The point is United were the first to become successful in the Premier League, took the money and continued to cycle it to get more success. That's the whole point of football, you get rewarded for success. You're saying it's unfair to be more successful, but it's fair that someone can attempt to buy success in a few seasons all because "It's their money". Do you consider it unfair that Microsoft and Apple make millions more than their nearest competition? They got there through being the best in their market.
First of all, how many trophies do Everton win? How are they rewarded for what they do? Since they don't have tons of people in the US or Korea or London buying their merchandise, they'll never be able to compete with ManU, Arsenal, etc. I hate how in the modern game this is what determines your success. It's business not sport, and it's almost enough to make me stop watching soccer and going back to watching ugly American sports where the competition is at least fair.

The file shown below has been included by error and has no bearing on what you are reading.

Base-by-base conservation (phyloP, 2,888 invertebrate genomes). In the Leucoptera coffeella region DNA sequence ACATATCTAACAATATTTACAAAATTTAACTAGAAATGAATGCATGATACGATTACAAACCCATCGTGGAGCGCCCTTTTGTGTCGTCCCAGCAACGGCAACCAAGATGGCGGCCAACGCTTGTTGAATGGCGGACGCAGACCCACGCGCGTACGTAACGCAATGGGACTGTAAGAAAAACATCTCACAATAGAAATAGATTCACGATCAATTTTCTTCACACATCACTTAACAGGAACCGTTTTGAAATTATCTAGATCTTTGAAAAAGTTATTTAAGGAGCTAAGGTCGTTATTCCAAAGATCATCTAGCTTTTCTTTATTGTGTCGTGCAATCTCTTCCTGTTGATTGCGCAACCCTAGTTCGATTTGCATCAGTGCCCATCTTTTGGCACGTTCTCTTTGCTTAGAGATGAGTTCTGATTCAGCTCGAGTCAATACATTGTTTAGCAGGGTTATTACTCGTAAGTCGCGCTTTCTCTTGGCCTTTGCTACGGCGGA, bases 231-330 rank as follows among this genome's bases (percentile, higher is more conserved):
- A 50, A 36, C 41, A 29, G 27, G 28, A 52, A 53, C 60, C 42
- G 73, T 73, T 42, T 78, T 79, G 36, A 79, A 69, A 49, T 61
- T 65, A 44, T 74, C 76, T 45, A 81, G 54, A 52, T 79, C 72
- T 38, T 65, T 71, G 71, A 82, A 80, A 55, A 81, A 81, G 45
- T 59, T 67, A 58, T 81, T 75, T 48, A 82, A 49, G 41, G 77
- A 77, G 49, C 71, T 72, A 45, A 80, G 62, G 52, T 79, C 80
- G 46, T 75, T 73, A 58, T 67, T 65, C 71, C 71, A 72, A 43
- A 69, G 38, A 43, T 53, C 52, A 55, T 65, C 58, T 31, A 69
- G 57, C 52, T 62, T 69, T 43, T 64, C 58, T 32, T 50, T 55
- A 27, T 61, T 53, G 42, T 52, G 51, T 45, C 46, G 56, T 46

I disagree with this. I don't see how it's fair how ManU should get to spend three times as much money as Tottenham and have that enforced by the FFP. Yes, they were savvy and went over to Asia and America and got a bunch of gloryhunters to buy their merchandise, but that's not good for the game. It's fair in the business sense, but it's ****** in the sports sense. It's not fair that they and the other Premiership teams were able to establish such a financial strangehold on world football. It has taken away the talent from all of the other leagues, so none of those fans get to see their best players, the players their countries produced, while the English get to sit there with this amazing Premiership that is built on foreign players, foreign managers, and foreign owners. What did the English, Spanish, Italians, and Germans do to get to have all the best players? Why do the Argentines and Brazilians, who are the best footballers and traditionally had the best leagues, have to have ****** leagues now because the European teams buy all their best players?